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Employers add jobs, but rate sticks at 9.6 percent

Associated Press
November 5, 2010
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U.S. employers added the most jobs in five months in October, with the education and health care sectors leading the way.

But the unemployment rate, measured by a separate survey of households, remained stuck at 9.6 percent for the third straight month.

The Labor Department said Friday its survey of employers showed a net gain of 151,000 jobs last month, the most since May. Wall Street analysts expected a smaller gain.

Private employers hired 159,000 workers, while governments at all levels shed only 8,000 jobs, a much better showing than September's sharp drop.

The department also revised August and September's payroll figures higher. The private sector added 103,000 more jobs in those two months than previously estimated.

So far this year, the economy has added 874,000 jobs and over a million in the private sector. But that comes after the nation lost more than 8 million jobs in 2008 and 2009.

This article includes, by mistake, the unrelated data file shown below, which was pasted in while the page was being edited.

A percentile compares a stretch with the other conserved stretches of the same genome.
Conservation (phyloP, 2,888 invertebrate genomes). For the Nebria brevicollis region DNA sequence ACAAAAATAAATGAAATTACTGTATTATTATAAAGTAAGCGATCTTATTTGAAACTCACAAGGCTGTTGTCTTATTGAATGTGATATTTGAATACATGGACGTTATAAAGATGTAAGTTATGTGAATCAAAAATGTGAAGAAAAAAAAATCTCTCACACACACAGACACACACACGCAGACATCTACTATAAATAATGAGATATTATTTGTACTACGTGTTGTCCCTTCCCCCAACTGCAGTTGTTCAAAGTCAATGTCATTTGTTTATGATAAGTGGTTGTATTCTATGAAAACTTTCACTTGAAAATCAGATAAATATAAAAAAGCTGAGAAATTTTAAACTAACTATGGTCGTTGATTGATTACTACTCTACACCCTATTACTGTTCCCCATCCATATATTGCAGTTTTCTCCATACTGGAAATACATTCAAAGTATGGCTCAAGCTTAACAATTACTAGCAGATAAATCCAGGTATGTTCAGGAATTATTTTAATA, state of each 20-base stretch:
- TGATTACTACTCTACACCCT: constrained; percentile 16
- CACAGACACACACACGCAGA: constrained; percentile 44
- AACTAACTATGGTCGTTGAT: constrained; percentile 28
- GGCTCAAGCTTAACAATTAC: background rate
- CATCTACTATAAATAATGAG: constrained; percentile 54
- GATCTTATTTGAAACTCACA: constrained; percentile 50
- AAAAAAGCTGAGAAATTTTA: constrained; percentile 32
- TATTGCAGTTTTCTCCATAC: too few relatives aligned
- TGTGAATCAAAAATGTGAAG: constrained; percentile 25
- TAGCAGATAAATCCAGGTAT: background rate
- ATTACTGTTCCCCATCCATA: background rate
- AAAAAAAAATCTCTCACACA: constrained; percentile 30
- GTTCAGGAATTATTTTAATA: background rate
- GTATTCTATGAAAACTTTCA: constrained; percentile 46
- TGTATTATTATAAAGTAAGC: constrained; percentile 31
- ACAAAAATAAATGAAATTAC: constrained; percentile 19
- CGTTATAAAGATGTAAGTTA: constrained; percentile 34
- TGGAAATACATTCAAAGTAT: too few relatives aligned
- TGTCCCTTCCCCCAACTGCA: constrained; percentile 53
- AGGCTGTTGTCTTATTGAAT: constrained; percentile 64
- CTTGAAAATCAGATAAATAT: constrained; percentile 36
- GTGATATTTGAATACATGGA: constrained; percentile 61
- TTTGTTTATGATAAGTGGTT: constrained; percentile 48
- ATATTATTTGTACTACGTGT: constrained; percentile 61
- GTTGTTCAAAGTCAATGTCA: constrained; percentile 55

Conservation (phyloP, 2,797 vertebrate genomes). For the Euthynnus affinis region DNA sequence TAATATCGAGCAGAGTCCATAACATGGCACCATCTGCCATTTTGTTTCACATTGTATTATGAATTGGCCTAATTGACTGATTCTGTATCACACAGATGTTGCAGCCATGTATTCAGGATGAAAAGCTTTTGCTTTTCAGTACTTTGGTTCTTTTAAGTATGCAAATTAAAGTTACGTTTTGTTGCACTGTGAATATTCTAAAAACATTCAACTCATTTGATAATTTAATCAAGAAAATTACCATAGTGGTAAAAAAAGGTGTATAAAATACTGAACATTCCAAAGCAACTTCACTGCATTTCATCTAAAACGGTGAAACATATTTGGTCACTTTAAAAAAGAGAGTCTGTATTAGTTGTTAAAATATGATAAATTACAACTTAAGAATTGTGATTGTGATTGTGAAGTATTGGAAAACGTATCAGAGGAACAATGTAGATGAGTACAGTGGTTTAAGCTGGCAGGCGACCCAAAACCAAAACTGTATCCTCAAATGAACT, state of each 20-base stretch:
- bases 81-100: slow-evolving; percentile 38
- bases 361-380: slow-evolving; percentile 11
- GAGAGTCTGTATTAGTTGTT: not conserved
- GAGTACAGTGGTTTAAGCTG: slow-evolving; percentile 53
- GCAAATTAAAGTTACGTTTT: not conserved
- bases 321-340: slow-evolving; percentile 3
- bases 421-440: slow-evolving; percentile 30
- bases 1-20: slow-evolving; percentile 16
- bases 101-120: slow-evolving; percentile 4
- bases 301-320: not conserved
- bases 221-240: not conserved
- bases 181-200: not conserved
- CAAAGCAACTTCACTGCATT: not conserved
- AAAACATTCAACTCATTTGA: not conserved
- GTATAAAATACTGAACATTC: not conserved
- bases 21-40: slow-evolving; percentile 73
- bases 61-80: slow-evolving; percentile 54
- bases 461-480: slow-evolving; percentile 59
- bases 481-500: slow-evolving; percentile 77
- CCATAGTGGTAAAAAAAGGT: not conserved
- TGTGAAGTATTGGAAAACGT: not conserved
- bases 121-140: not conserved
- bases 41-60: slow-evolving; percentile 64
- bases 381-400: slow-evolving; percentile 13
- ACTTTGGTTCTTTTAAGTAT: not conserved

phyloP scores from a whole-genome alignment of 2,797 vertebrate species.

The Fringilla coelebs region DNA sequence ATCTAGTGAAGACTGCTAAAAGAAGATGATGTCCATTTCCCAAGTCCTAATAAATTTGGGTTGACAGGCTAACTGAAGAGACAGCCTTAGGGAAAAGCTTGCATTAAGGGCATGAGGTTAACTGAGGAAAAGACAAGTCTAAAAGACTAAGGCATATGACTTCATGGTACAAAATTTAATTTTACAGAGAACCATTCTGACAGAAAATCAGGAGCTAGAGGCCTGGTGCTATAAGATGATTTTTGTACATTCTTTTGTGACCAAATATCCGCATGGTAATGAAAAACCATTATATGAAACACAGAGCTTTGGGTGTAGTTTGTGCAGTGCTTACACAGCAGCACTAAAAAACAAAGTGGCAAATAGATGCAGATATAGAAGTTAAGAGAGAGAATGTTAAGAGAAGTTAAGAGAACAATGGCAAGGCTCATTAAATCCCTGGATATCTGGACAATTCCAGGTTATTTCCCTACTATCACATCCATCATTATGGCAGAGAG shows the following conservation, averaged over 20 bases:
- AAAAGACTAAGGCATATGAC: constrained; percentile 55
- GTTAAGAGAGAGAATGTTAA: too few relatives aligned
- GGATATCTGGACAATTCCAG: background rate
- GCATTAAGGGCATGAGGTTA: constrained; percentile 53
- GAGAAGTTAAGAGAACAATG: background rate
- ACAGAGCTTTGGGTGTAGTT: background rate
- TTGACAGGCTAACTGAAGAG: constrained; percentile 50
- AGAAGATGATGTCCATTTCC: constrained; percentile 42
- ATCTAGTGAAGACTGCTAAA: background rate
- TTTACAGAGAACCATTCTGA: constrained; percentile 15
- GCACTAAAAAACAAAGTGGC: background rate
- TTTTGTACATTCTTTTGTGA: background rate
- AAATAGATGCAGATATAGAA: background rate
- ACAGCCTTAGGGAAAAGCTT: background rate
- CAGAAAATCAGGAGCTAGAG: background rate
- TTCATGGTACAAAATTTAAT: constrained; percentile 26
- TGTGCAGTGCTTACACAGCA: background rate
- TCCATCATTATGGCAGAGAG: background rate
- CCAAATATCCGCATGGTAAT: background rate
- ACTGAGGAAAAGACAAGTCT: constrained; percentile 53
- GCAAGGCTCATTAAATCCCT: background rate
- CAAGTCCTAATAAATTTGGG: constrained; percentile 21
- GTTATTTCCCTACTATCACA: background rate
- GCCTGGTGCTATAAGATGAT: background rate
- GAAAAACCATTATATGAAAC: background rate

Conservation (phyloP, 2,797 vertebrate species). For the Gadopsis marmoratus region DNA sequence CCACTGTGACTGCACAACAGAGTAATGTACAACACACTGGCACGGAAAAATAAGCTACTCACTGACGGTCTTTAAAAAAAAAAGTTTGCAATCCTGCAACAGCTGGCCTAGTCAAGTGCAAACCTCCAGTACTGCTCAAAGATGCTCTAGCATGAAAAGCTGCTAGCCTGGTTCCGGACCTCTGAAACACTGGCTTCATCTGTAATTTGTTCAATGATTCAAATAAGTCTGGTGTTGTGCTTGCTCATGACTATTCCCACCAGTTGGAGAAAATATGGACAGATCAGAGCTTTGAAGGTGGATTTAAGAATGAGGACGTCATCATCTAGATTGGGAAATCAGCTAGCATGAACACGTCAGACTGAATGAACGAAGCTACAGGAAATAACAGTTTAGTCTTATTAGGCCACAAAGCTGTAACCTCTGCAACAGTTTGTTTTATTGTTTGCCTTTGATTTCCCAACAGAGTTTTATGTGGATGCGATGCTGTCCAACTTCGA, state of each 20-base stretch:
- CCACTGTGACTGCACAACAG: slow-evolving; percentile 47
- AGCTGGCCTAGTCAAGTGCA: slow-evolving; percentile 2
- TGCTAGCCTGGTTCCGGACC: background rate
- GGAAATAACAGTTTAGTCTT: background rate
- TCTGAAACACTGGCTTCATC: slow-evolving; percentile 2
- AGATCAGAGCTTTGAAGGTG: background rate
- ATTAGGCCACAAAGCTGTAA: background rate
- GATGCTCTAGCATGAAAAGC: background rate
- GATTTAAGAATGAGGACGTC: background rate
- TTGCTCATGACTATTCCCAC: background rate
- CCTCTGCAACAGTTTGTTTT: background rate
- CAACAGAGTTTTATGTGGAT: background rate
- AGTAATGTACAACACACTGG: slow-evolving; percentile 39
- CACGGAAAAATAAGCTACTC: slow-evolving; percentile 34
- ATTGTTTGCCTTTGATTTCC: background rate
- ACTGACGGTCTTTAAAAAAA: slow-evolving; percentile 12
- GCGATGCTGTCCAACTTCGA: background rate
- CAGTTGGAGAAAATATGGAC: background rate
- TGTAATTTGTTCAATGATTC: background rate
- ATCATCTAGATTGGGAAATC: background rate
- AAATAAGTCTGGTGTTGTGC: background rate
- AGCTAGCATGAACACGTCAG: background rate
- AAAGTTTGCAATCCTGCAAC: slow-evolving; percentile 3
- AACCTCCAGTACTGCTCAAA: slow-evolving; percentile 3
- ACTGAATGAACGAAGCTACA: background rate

And about 14.8 million people say they were unemployed, a figure that hasn't improved much since the beginning of the year.

The job gains were concentrated in relatively few sectors: retailers added 27,900 positions, likely in preparation for the holiday season. Temporary agencies added 34,900. Restaurants and bars hired 24,400 people.

The construction industry added a small number of jobs, while the manufacturing sector shed 7,000 positions. Factory employment has been roughly unchanged since May.

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  1. By Mr. Lee's own admission, he basically ran pro-bono ads on the billboard. Paying advertisers didn't want ads on a controversial, ugly billboard that turned off customers. At least one of Mr. Lee's free advertisers dropped out early because they found that Mr. Lee's advertising was having negative impact. So Mr. Lee is disingenous to say the city now owes him for lost revenue. Mr. Lee quickly realized his monstrosity had a dim future and is trying to get the city to bail him out. And that's why the billboard came down so quickly.

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